๐™ˆ๐™๐™Ž. ๐˜ผ๐™‡๐™„:
Elementary
#Engaging #Fun #Patient #Kind #Encouraging
Ali has a Bachelorโ€™s Degree in Early Childhood Education and has worked with children over the last 11 years. She taught for 6 years in public school, 2 years in Kindergarten and 4 years in First Grade. She has worked as a reading tutor and ESL teacher online for the last 4 years; she has also tutored children in-person in reading, writing, and STEM. Ali believes that every child is a natural learner; she believes that an educatorโ€™s goal is to engage each child in the way that they learn best! She is passionate about creating a safe and FUN environment that teaches the whole child. Each time she enters a classroom, whether it is in-person or online, you can find her singing, playing games, and making learning fun. Ali lives in Missouri, near St. Louis with her husband and fur-child (an 80 lb. German Shepherd who doesnโ€™t know how big he is). In her free time she loves reading, writing, crafts, hiking, working out, and spending time with my family.
๐ŸŽฅ Ali’s Intro Video

๐™†๐™„๐™ˆ๐˜ฝ๐™€๐™๐™‡๐™” ๐™‹๐˜ผ๐™๐™„๐™‰๐™„๐™Ž๐™„: English
#Energetic #Kind #Encouraging #Authentic #Enthusiastic #Guide
Kim loves life, loves people, and loves learning! She views each student as a team member with his or her own unique talents, skills and life experience to bring to the group. She loves helping students expand their knowledge and sharpen their skills to reach their greatest potential. Kim has a Bachelor’s degree from Cairn University in secondary Education with certification in English (NY and PA) and endorsement in music. Her classroom experience has focused on English, PE and Bible education, but she has tutored in a variety of areas including ESL, special ed, math, history, science and music (piano and voice). She lives in northeast PA with her wonderful family. She has homeschooled all of her seven children. The youngest five are still in school and ensure that every day is an adventure. Kim also coaches intramural and competitive sports throughout the year. She loves music, sports, reading and taking long walks up her dirt road admiring wildflowers, listening to birds and reflecting on what she is learning in life!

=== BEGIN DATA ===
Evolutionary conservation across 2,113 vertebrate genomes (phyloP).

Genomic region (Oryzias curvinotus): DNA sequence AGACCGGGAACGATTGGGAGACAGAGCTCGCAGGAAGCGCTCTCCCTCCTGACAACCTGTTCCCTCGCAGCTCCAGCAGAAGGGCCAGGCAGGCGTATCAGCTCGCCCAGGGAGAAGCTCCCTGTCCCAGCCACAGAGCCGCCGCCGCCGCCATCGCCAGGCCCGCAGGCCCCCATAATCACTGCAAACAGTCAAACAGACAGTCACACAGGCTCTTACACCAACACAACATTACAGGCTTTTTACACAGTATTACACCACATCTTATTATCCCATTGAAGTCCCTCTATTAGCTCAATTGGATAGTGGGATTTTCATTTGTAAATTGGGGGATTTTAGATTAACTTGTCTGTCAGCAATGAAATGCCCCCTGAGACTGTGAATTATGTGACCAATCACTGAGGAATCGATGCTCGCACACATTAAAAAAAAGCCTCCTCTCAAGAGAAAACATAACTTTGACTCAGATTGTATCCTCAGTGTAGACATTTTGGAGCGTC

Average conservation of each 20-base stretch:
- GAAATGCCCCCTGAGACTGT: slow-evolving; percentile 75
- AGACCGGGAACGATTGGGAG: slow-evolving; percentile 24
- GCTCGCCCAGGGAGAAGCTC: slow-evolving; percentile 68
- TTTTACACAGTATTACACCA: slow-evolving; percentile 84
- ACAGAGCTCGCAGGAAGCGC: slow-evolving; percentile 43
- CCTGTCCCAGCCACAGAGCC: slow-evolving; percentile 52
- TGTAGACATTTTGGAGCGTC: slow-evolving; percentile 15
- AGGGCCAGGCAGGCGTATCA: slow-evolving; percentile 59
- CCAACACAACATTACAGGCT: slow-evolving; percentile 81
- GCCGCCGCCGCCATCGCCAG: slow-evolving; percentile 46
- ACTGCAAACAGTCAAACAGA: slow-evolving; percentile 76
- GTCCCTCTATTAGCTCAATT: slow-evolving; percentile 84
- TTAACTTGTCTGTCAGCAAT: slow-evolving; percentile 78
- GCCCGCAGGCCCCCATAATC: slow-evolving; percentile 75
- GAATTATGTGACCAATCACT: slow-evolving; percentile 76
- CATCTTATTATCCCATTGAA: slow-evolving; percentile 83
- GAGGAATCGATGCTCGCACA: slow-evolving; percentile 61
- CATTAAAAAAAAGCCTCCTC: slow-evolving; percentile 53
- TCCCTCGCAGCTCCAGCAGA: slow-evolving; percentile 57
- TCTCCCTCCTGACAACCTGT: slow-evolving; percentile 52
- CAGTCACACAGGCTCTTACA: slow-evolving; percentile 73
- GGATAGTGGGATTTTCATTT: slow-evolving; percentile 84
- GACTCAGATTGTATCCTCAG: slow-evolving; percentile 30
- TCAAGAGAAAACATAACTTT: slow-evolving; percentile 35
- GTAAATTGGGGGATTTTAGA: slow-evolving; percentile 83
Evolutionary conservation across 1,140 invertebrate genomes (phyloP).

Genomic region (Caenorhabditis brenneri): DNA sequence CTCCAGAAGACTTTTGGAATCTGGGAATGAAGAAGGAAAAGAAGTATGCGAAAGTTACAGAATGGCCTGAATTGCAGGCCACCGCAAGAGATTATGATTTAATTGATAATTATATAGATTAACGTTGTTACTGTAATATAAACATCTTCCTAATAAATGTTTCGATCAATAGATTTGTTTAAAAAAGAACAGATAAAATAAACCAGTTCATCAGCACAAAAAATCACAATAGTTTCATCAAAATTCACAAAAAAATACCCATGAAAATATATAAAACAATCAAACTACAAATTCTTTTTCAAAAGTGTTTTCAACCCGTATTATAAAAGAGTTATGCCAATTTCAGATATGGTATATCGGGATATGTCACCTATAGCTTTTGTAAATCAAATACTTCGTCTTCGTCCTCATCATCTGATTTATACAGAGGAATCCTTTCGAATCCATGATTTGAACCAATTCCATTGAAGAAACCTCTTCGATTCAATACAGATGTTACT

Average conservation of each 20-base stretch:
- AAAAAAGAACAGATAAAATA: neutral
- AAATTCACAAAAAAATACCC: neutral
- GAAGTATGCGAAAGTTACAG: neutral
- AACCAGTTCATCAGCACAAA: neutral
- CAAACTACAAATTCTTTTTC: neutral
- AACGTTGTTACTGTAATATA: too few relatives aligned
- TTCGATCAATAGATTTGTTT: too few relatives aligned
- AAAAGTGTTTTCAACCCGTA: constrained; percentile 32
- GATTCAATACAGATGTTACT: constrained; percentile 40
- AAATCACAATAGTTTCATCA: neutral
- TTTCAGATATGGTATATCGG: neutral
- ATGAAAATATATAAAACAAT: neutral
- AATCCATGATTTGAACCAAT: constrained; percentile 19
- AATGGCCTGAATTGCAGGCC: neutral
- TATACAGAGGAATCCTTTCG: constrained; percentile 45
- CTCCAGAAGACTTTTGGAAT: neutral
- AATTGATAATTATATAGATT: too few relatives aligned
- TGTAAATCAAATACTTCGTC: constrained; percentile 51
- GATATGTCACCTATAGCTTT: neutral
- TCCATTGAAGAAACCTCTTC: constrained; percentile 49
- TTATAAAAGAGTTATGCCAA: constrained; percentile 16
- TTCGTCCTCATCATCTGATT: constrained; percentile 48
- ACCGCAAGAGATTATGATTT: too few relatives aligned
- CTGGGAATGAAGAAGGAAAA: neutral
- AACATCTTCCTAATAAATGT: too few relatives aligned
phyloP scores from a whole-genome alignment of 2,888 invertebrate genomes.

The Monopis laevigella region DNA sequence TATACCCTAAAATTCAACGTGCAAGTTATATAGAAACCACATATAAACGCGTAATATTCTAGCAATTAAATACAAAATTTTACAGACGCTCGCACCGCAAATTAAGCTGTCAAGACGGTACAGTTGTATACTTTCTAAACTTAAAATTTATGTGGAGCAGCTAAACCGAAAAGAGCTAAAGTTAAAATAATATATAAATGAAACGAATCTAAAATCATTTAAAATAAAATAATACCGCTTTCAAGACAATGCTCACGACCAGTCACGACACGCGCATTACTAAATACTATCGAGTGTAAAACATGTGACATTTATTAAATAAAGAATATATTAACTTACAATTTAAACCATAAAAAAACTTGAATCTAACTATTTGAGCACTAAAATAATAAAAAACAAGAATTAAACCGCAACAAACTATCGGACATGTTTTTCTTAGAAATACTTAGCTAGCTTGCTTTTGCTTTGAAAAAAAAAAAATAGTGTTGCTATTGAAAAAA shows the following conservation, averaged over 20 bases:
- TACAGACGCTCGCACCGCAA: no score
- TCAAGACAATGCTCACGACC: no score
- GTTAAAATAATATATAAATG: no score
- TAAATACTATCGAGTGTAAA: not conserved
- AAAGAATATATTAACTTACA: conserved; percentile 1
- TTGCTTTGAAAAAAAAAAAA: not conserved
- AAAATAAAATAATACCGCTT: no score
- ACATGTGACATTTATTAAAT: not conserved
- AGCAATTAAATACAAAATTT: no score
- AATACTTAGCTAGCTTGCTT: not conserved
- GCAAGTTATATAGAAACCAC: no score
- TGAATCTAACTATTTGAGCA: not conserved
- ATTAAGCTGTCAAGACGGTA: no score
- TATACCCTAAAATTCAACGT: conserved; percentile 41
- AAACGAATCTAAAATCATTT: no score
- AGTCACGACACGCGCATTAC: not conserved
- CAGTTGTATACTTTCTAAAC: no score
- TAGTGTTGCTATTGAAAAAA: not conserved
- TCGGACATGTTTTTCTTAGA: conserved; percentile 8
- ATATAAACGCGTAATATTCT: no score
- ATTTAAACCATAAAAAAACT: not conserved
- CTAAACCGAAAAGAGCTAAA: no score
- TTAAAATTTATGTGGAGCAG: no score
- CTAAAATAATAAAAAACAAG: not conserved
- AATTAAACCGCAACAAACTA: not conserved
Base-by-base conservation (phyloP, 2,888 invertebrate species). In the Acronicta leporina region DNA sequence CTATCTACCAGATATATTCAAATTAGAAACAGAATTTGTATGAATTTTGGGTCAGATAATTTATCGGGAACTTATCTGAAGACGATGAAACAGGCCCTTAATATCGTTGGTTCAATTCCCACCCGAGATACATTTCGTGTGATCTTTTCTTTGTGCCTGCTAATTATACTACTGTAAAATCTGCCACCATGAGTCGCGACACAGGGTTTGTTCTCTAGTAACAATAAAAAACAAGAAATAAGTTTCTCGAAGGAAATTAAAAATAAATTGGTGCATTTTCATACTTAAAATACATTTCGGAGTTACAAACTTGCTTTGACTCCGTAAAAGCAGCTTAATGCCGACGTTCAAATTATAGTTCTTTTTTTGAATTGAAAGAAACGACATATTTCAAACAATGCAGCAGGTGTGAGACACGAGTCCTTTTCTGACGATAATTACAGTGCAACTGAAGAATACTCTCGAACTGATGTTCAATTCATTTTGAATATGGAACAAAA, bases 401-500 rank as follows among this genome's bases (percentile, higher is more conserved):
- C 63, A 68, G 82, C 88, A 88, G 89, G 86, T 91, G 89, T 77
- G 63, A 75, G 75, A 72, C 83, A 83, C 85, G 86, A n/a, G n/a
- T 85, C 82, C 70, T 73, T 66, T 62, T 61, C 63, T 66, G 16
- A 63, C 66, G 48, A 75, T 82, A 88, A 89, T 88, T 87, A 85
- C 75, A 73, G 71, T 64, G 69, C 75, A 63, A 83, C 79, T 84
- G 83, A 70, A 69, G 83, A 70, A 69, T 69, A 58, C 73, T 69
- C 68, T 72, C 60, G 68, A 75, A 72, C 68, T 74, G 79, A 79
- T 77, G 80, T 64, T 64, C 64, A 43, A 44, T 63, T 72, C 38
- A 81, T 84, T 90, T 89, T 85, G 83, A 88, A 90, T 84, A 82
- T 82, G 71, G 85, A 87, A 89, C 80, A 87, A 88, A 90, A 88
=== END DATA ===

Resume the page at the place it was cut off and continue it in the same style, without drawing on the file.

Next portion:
๐ŸŽฅ Kim’s Intro Video

Christian Teachers on Outschool

We want to serve you on Lemons-Aid! For first-time learners on Lemons-Aid, you can use the coupon code Newbie20 to get $20 off your first class.

However, if the schedule doesn’t work for you, we will happily teach you on Outschool, but we can’t talk about Jesus.

Use this referral code and get $20 off your first class on Outschool: LEMONSA2020

Christian Outschool Classes

Request a New Section

Want to see this class offered at another time? Send a request, and we’ll see what we can do!

Please enable JavaScript in your browser to complete this form.
Name

High School Writing Series

This class is part of a series that prepares students to do dual enrollment college classes or are entering college. The series gets progressively more difficult and are scheduled in order. You can still jump in whenever youโ€™d like! Completion of all of these classes, which takes about 6 months will cover all necessary high school writing! They make up a complete high school writing plan.

THE COMPLETE SERIES IN A 5-MONTH SUBSCRIPTION FORMAT:
Total Mastery in High School Writing: Excelling in Every Essay